As a former umpire, I can tell you that one of the hardest plays to call is when two runners wind up on the same base. It’s especially difficult because it’s an obscure rule that you’ve rarely got to call, which makes it even harder to remember.
Tony, I thought you might speak up about this one… I’ve read the rules book a number of times and I agree: two baserunners at one base gets confusing. Everything happens in an instant and it’s so unfamiliar that what to call can be confusing. I was waiting for someone to say one can’t return “home” because “home” isn’t a base but home.
I just looked up the official rules. The umpire called it correctly in ruling out Braun, the following runner, who was tagged while occupying second base concurrently with Segura, the preceding runner, according to Rule 7.03:
“7.03 (a) Two runners may not occupy a base, but if, while the ball is alive, two runners are touching a base, the following runner shall be out when tagged and the preceding runner is entitled to the base…” (The exception to this rule applies when the following runner is forced to advance because the batter has become a runner, which was not the case here.)
The commentators, however, stated the matter incorrectly in saying that Braun was automatically out because he had passed Segura. Had Braun passed Segura before Segura was out, then Braun would have been out on that account [Rule 7.08 (h)]; but, in fact, Braun had not passed Segura–they were simply on the same base (and, in fact, Braun reached second based before Segura did).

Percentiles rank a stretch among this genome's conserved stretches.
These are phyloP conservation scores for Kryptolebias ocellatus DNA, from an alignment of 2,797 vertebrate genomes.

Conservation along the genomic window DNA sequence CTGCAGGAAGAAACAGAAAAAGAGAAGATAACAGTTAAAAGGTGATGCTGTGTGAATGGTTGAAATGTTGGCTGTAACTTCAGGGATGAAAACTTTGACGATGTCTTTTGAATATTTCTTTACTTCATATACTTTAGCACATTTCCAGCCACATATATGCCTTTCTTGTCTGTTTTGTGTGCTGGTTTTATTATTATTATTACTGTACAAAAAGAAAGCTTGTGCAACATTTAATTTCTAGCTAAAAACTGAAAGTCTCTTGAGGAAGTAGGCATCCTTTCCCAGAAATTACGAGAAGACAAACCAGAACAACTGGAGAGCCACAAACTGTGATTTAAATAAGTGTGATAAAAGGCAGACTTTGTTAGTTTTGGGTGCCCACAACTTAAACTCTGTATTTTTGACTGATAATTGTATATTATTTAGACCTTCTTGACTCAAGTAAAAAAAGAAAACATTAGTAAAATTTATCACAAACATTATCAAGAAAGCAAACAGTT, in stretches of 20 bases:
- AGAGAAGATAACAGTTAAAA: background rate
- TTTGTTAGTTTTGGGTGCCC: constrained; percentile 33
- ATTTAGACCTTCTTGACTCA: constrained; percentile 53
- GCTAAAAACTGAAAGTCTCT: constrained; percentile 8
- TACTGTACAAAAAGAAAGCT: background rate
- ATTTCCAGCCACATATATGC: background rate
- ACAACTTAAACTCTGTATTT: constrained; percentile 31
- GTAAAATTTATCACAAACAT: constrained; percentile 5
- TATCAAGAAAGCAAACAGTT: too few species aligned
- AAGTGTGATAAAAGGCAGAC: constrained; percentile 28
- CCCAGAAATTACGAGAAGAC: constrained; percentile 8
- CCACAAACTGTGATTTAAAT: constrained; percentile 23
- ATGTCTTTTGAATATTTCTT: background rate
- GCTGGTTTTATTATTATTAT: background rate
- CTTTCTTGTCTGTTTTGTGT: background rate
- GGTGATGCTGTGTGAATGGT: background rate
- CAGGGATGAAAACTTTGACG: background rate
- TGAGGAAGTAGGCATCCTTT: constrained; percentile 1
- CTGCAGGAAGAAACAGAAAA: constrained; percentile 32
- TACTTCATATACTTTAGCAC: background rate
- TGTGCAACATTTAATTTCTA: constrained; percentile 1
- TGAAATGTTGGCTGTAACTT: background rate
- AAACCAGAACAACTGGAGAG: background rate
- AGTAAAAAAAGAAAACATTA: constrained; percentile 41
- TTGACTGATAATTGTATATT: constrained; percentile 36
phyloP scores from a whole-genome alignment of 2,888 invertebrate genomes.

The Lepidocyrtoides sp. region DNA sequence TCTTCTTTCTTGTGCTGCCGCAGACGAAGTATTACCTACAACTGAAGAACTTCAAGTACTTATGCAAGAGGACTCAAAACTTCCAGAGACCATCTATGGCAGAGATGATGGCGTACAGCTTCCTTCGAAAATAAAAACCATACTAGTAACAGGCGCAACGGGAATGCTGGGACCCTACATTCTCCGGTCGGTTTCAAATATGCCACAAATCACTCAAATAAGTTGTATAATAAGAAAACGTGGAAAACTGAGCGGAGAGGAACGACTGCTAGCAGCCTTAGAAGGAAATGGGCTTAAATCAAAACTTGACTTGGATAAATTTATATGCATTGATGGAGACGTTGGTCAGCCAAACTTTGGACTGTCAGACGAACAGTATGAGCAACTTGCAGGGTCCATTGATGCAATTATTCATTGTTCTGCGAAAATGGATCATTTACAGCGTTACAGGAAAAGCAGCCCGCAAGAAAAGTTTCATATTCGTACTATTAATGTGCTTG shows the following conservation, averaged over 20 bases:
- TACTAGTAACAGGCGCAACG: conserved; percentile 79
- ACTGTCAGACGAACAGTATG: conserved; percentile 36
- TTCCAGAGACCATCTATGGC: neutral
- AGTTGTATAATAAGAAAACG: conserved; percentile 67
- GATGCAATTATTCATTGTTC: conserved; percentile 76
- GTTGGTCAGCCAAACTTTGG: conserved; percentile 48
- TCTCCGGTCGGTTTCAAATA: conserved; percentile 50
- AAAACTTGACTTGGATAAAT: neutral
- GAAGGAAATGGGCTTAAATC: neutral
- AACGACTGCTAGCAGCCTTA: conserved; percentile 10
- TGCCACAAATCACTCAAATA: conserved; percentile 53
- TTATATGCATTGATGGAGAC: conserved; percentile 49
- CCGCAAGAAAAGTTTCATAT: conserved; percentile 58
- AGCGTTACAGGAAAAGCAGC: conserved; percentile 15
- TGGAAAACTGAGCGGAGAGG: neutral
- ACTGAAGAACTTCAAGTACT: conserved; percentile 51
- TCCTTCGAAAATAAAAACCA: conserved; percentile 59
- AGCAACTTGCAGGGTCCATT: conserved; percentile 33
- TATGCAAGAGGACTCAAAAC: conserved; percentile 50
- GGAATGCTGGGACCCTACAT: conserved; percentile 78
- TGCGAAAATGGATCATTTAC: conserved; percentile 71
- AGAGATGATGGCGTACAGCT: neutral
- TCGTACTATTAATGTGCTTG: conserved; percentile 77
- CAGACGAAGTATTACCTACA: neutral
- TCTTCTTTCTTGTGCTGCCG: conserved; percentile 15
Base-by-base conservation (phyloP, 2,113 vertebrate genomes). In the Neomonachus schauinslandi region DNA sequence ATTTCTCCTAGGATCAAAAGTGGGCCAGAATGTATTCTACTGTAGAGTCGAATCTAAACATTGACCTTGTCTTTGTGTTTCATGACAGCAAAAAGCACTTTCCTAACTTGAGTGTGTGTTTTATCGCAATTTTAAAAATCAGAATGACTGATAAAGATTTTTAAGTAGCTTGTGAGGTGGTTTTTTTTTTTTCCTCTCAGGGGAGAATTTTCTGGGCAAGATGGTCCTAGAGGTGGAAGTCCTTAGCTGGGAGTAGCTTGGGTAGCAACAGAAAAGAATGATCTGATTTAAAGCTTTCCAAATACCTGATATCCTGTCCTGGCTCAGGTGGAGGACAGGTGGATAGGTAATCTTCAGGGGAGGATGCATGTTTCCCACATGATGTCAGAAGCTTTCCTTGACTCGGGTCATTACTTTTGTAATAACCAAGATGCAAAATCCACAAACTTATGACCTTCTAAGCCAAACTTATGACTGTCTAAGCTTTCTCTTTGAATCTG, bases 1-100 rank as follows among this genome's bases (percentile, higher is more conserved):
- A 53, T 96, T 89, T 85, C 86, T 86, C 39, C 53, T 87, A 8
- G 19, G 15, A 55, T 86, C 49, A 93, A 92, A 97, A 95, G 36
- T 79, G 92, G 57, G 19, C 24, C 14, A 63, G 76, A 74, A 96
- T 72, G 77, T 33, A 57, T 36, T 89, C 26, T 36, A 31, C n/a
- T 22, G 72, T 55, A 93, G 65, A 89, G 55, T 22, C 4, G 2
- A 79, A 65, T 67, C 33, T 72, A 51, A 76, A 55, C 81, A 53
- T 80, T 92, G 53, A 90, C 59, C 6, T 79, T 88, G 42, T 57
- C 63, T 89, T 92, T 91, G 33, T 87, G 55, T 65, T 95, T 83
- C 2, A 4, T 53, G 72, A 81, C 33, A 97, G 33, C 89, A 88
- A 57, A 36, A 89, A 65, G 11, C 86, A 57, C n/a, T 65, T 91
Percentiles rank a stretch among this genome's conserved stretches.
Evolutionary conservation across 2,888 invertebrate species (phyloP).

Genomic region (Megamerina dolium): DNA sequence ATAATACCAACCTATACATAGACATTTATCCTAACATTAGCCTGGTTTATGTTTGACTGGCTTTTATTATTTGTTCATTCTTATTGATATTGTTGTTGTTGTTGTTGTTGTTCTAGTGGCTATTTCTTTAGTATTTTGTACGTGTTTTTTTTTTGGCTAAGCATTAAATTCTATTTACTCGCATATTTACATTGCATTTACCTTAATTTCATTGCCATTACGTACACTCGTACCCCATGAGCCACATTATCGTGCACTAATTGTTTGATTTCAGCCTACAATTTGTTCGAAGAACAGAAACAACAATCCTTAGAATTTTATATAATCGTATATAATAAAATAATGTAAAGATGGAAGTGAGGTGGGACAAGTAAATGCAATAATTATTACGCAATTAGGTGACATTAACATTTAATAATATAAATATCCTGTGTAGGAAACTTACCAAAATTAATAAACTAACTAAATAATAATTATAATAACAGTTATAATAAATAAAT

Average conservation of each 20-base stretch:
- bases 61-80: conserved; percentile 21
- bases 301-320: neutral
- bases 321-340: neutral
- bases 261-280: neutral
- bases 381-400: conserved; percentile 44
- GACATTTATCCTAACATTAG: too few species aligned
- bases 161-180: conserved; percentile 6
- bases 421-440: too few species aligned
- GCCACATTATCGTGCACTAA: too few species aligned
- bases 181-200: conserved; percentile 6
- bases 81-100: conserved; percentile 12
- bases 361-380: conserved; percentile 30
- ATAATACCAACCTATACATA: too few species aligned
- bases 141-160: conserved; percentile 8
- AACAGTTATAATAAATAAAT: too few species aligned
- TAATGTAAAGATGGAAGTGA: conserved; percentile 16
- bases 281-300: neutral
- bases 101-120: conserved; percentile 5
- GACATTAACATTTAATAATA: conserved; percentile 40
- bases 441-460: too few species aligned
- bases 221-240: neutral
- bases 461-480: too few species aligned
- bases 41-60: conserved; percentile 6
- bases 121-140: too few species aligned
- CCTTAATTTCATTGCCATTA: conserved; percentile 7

So, Braun is out, Segura is safe at second base under Rule 7.03 (a).
Now for the really interesting question: Was Segura entitled to return to first base after Braun was tagged out at second base? Here’s the applicable rule:
“7.01 A runner acquires the right to an unoccupied base when he touches it before he is out. He is then entitled to it until he is put out, or forced to vacate it for another runner legally entitled to that base.”
This, by itself, doesn’t settle the matter because at the time Segura returned to first base it was not occupied and no other runner was entitled to it. But the follow-up comment in the rules does, it seems to me, settle the matter:
“Rule 7.01 Comment: If a runner legally acquires title to a base, and the pitcher assumes his pitching position, the runner may not return to a previously occupied base.”
Based on this comment, once Segura had advanced from first base to second base on a steal and the pitcher had assumed his position on the very next pitch, Segura had forfeited his right to return to first base. The commentators got it wrong again: you cannot go backwards and retake a base previously occupied once you have advanced bases and play continues.
So, Segura, could have been tagged out while back at first base because he was occupying a base to which he was not entitled.
Applying a different rule, the umpires might also have called him out for running back to first base:
“7.08 A runner is out when– … (i) After he has acquired legal possession of a base, he runs the bases in reverse order for the purpose of confusing the defense or making a travesty of the game. The umpire shall immediately call “Time” and declare the runner out.”
One might argue that, by running back to first, Segura was attempting to confuse the defense (though he looked more confused than anyone out there!), such that the umpire could rule him out automatically.